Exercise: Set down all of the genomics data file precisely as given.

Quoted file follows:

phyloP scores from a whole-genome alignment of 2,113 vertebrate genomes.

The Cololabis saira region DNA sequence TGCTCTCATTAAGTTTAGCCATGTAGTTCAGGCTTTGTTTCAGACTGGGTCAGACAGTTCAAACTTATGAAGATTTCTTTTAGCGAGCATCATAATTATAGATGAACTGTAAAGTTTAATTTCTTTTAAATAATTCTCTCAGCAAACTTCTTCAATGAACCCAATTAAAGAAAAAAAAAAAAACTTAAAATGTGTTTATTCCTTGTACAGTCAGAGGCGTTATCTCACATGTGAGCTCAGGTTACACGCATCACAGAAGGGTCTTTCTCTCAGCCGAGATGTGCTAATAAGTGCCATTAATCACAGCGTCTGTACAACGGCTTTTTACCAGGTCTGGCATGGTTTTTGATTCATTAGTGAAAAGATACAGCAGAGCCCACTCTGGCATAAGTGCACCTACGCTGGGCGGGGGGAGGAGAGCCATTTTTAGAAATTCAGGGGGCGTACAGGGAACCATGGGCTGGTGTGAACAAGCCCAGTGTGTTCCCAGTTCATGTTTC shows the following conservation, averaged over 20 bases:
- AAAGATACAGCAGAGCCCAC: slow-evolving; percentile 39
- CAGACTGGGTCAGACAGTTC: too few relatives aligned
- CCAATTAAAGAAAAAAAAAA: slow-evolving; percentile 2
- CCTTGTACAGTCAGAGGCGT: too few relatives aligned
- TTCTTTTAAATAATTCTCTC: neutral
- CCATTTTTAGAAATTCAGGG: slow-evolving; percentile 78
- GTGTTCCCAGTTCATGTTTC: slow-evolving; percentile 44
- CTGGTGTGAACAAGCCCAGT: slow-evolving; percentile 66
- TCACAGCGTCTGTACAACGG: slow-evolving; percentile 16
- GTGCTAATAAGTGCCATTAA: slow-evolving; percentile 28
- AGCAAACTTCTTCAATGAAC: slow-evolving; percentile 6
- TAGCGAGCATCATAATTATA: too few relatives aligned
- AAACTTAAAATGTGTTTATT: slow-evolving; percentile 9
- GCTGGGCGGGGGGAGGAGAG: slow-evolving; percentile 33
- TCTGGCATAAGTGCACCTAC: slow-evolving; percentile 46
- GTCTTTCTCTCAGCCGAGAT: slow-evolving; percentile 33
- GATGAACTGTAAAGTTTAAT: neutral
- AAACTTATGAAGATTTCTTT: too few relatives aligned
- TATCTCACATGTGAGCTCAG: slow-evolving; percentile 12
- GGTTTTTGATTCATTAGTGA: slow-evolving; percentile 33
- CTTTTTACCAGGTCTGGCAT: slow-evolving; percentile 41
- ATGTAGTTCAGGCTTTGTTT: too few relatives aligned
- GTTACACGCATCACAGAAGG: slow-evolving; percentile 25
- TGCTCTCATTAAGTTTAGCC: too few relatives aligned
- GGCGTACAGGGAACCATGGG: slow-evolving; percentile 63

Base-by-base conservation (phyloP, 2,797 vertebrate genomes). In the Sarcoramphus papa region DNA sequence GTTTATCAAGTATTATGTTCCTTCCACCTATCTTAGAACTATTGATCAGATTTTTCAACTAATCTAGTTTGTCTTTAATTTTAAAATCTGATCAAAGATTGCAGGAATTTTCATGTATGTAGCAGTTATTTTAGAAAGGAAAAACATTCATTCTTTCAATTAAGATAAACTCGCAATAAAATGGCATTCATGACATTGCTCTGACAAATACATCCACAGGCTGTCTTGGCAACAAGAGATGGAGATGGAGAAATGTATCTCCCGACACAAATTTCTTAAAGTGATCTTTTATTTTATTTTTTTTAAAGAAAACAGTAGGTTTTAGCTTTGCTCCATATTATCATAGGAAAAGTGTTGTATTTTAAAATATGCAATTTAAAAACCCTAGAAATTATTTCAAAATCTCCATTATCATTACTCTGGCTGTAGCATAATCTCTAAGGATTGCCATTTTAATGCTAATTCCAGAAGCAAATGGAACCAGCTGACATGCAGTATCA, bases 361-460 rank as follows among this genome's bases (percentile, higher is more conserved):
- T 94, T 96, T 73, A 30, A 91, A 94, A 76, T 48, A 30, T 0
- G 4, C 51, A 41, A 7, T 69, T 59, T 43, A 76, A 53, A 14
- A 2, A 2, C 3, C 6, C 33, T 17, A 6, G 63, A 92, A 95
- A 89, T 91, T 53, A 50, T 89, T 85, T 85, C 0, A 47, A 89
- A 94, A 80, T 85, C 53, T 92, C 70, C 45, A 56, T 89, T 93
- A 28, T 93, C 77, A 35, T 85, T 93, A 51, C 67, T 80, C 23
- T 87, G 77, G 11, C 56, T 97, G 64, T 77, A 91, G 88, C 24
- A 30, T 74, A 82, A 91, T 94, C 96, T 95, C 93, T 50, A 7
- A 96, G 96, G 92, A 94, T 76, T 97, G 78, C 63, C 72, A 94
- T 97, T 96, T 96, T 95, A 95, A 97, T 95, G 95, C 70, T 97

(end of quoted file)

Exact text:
phyloP scores from a whole-genome alignment of 2,113 vertebrate genomes.

The Cololabis saira region DNA sequence TGCTCTCATTAAGTTTAGCCATGTAGTTCAGGCTTTGTTTCAGACTGGGTCAGACAGTTCAAACTTATGAAGATTTCTTTTAGCGAGCATCATAATTATAGATGAACTGTAAAGTTTAATTTCTTTTAAATAATTCTCTCAGCAAACTTCTTCAATGAACCCAATTAAAGAAAAAAAAAAAAACTTAAAATGTGTTTATTCCTTGTACAGTCAGAGGCGTTATCTCACATGTGAGCTCAGGTTACACGCATCACAGAAGGGTCTTTCTCTCAGCCGAGATGTGCTAATAAGTGCCATTAATCACAGCGTCTGTACAACGGCTTTTTACCAGGTCTGGCATGGTTTTTGATTCATTAGTGAAAAGATACAGCAGAGCCCACTCTGGCATAAGTGCACCTACGCTGGGCGGGGGGAGGAGAGCCATTTTTAGAAATTCAGGGGGCGTACAGGGAACCATGGGCTGGTGTGAACAAGCCCAGTGTGTTCCCAGTTCATGTTTC shows the following conservation, averaged over 20 bases:
- AAAGATACAGCAGAGCCCAC: slow-evolving; percentile 39
- CAGACTGGGTCAGACAGTTC: too few relatives aligned
- CCAATTAAAGAAAAAAAAAA: slow-evolving; percentile 2
- CCTTGTACAGTCAGAGGCGT: too few relatives aligned
- TTCTTTTAAATAATTCTCTC: neutral
- CCATTTTTAGAAATTCAGGG: slow-evolving; percentile 78
- GTGTTCCCAGTTCATGTTTC: slow-evolving; percentile 44
- CTGGTGTGAACAAGCCCAGT: slow-evolving; percentile 66
- TCACAGCGTCTGTACAACGG: slow-evolving; percentile 16
- GTGCTAATAAGTGCCATTAA: slow-evolving; percentile 28
- AGCAAACTTCTTCAATGAAC: slow-evolving; percentile 6
- TAGCGAGCATCATAATTATA: too few relatives aligned
- AAACTTAAAATGTGTTTATT: slow-evolving; percentile 9
- GCTGGGCGGGGGGAGGAGAG: slow-evolving; percentile 33
- TCTGGCATAAGTGCACCTAC: slow-evolving; percentile 46
- GTCTTTCTCTCAGCCGAGAT: slow-evolving; percentile 33
- GATGAACTGTAAAGTTTAAT: neutral
- AAACTTATGAAGATTTCTTT: too few relatives aligned
- TATCTCACATGTGAGCTCAG: slow-evolving; percentile 12
- GGTTTTTGATTCATTAGTGA: slow-evolving; percentile 33
- CTTTTTACCAGGTCTGGCAT: slow-evolving; percentile 41
- ATGTAGTTCAGGCTTTGTTT: too few relatives aligned
- GTTACACGCATCACAGAAGG: slow-evolving; percentile 25
- TGCTCTCATTAAGTTTAGCC: too few relatives aligned
- GGCGTACAGGGAACCATGGG: slow-evolving; percentile 63

Base-by-base conservation (phyloP, 2,797 vertebrate genomes). In the Sarcoramphus papa region DNA sequence GTTTATCAAGTATTATGTTCCTTCCACCTATCTTAGAACTATTGATCAGATTTTTCAACTAATCTAGTTTGTCTTTAATTTTAAAATCTGATCAAAGATTGCAGGAATTTTCATGTATGTAGCAGTTATTTTAGAAAGGAAAAACATTCATTCTTTCAATTAAGATAAACTCGCAATAAAATGGCATTCATGACATTGCTCTGACAAATACATCCACAGGCTGTCTTGGCAACAAGAGATGGAGATGGAGAAATGTATCTCCCGACACAAATTTCTTAAAGTGATCTTTTATTTTATTTTTTTTAAAGAAAACAGTAGGTTTTAGCTTTGCTCCATATTATCATAGGAAAAGTGTTGTATTTTAAAATATGCAATTTAAAAACCCTAGAAATTATTTCAAAATCTCCATTATCATTACTCTGGCTGTAGCATAATCTCTAAGGATTGCCATTTTAATGCTAATTCCAGAAGCAAATGGAACCAGCTGACATGCAGTATCA, bases 361-460 rank as follows among this genome's bases (percentile, higher is more conserved):
- T 94, T 96, T 73, A 30, A 91, A 94, A 76, T 48, A 30, T 0
- G 4, C 51, A 41, A 7, T 69, T 59, T 43, A 76, A 53, A 14
- A 2, A 2, C 3, C 6, C 33, T 17, A 6, G 63, A 92, A 95
- A 89, T 91, T 53, A 50, T 89, T 85, T 85, C 0, A 47, A 89
- A 94, A 80, T 85, C 53, T 92, C 70, C 45, A 56, T 89, T 93
- A 28, T 93, C 77, A 35, T 85, T 93, A 51, C 67, T 80, C 23
- T 87, G 77, G 11, C 56, T 97, G 64, T 77, A 91, G 88, C 24
- A 30, T 74, A 82, A 91, T 94, C 96, T 95, C 93, T 50, A 7
- A 96, G 96, G 92, A 94, T 76, T 97, G 78, C 63, C 72, A 94
- T 97, T 96, T 96, T 95, A 95, A 97, T 95, G 95, C 70, T 97